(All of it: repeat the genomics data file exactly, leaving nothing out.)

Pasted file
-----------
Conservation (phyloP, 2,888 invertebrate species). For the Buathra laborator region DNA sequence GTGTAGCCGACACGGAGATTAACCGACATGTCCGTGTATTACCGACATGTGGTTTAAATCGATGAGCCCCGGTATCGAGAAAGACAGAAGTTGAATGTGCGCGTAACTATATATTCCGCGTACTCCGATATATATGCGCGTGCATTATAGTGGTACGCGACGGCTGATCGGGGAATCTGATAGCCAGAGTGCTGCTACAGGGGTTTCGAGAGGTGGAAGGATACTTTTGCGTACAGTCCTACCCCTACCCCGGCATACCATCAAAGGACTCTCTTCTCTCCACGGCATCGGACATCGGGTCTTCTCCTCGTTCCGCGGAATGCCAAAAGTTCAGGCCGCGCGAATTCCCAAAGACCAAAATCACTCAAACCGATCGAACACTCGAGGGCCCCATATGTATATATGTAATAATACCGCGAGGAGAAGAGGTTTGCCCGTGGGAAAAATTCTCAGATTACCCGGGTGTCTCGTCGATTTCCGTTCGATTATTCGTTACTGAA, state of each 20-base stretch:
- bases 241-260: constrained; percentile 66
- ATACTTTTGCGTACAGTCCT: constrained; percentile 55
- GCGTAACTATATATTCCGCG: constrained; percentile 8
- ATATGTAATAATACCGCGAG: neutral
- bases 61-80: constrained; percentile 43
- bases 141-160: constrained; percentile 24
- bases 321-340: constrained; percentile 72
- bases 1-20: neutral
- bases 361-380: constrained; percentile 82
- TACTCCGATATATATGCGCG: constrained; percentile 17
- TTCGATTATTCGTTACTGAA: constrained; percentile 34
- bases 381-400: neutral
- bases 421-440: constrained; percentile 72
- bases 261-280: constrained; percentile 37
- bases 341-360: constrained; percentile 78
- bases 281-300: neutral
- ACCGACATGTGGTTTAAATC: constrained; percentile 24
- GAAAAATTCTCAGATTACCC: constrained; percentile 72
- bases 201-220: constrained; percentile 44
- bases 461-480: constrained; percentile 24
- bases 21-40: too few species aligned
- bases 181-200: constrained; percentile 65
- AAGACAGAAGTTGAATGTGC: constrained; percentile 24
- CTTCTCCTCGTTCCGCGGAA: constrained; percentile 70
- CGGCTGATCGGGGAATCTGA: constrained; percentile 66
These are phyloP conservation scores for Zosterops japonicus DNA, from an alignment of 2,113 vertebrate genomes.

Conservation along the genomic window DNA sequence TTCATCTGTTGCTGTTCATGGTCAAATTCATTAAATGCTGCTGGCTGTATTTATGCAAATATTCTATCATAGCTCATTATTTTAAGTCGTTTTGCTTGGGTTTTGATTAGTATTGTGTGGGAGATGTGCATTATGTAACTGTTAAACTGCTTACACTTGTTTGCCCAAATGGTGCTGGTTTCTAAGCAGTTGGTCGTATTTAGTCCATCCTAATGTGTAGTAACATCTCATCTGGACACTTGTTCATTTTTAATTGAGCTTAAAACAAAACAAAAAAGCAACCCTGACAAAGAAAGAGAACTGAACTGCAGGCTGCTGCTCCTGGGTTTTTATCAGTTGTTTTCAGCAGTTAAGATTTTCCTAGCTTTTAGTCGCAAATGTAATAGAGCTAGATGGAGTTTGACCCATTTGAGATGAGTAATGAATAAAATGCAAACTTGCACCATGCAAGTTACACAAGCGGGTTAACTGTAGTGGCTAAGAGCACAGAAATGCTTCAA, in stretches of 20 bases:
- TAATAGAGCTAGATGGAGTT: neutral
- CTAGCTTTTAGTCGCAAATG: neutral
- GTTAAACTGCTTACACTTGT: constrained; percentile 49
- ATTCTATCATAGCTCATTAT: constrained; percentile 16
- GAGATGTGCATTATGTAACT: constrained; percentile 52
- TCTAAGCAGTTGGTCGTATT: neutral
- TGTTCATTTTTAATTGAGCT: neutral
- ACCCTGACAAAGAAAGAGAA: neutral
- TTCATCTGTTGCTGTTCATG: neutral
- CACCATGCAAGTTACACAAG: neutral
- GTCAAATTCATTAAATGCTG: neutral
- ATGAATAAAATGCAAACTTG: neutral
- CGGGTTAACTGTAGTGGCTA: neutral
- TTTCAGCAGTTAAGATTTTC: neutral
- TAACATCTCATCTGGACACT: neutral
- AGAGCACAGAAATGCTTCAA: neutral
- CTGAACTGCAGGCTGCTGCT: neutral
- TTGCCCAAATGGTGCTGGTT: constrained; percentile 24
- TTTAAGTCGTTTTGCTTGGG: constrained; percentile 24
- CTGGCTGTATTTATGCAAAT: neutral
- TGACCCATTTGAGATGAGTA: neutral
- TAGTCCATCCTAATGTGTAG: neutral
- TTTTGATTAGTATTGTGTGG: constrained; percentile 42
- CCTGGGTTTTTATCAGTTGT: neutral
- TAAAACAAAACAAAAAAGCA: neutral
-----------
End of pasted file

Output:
Conservation (phyloP, 2,888 invertebrate species). For the Buathra laborator region DNA sequence GTGTAGCCGACACGGAGATTAACCGACATGTCCGTGTATTACCGACATGTGGTTTAAATCGATGAGCCCCGGTATCGAGAAAGACAGAAGTTGAATGTGCGCGTAACTATATATTCCGCGTACTCCGATATATATGCGCGTGCATTATAGTGGTACGCGACGGCTGATCGGGGAATCTGATAGCCAGAGTGCTGCTACAGGGGTTTCGAGAGGTGGAAGGATACTTTTGCGTACAGTCCTACCCCTACCCCGGCATACCATCAAAGGACTCTCTTCTCTCCACGGCATCGGACATCGGGTCTTCTCCTCGTTCCGCGGAATGCCAAAAGTTCAGGCCGCGCGAATTCCCAAAGACCAAAATCACTCAAACCGATCGAACACTCGAGGGCCCCATATGTATATATGTAATAATACCGCGAGGAGAAGAGGTTTGCCCGTGGGAAAAATTCTCAGATTACCCGGGTGTCTCGTCGATTTCCGTTCGATTATTCGTTACTGAA, state of each 20-base stretch:
- bases 241-260: constrained; percentile 66
- ATACTTTTGCGTACAGTCCT: constrained; percentile 55
- GCGTAACTATATATTCCGCG: constrained; percentile 8
- ATATGTAATAATACCGCGAG: neutral
- bases 61-80: constrained; percentile 43
- bases 141-160: constrained; percentile 24
- bases 321-340: constrained; percentile 72
- bases 1-20: neutral
- bases 361-380: constrained; percentile 82
- TACTCCGATATATATGCGCG: constrained; percentile 17
- TTCGATTATTCGTTACTGAA: constrained; percentile 34
- bases 381-400: neutral
- bases 421-440: constrained; percentile 72
- bases 261-280: constrained; percentile 37
- bases 341-360: constrained; percentile 78
- bases 281-300: neutral
- ACCGACATGTGGTTTAAATC: constrained; percentile 24
- GAAAAATTCTCAGATTACCC: constrained; percentile 72
- bases 201-220: constrained; percentile 44
- bases 461-480: constrained; percentile 24
- bases 21-40: too few species aligned
- bases 181-200: constrained; percentile 65
- AAGACAGAAGTTGAATGTGC: constrained; percentile 24
- CTTCTCCTCGTTCCGCGGAA: constrained; percentile 70
- CGGCTGATCGGGGAATCTGA: constrained; percentile 66
These are phyloP conservation scores for Zosterops japonicus DNA, from an alignment of 2,113 vertebrate genomes.

Conservation along the genomic window DNA sequence TTCATCTGTTGCTGTTCATGGTCAAATTCATTAAATGCTGCTGGCTGTATTTATGCAAATATTCTATCATAGCTCATTATTTTAAGTCGTTTTGCTTGGGTTTTGATTAGTATTGTGTGGGAGATGTGCATTATGTAACTGTTAAACTGCTTACACTTGTTTGCCCAAATGGTGCTGGTTTCTAAGCAGTTGGTCGTATTTAGTCCATCCTAATGTGTAGTAACATCTCATCTGGACACTTGTTCATTTTTAATTGAGCTTAAAACAAAACAAAAAAGCAACCCTGACAAAGAAAGAGAACTGAACTGCAGGCTGCTGCTCCTGGGTTTTTATCAGTTGTTTTCAGCAGTTAAGATTTTCCTAGCTTTTAGTCGCAAATGTAATAGAGCTAGATGGAGTTTGACCCATTTGAGATGAGTAATGAATAAAATGCAAACTTGCACCATGCAAGTTACACAAGCGGGTTAACTGTAGTGGCTAAGAGCACAGAAATGCTTCAA, in stretches of 20 bases:
- TAATAGAGCTAGATGGAGTT: neutral
- CTAGCTTTTAGTCGCAAATG: neutral
- GTTAAACTGCTTACACTTGT: constrained; percentile 49
- ATTCTATCATAGCTCATTAT: constrained; percentile 16
- GAGATGTGCATTATGTAACT: constrained; percentile 52
- TCTAAGCAGTTGGTCGTATT: neutral
- TGTTCATTTTTAATTGAGCT: neutral
- ACCCTGACAAAGAAAGAGAA: neutral
- TTCATCTGTTGCTGTTCATG: neutral
- CACCATGCAAGTTACACAAG: neutral
- GTCAAATTCATTAAATGCTG: neutral
- ATGAATAAAATGCAAACTTG: neutral
- CGGGTTAACTGTAGTGGCTA: neutral
- TTTCAGCAGTTAAGATTTTC: neutral
- TAACATCTCATCTGGACACT: neutral
- AGAGCACAGAAATGCTTCAA: neutral
- CTGAACTGCAGGCTGCTGCT: neutral
- TTGCCCAAATGGTGCTGGTT: constrained; percentile 24
- TTTAAGTCGTTTTGCTTGGG: constrained; percentile 24
- CTGGCTGTATTTATGCAAAT: neutral
- TGACCCATTTGAGATGAGTA: neutral
- TAGTCCATCCTAATGTGTAG: neutral
- TTTTGATTAGTATTGTGTGG: constrained; percentile 42
- CCTGGGTTTTTATCAGTTGT: neutral
- TAAAACAAAACAAAAAAGCA: neutral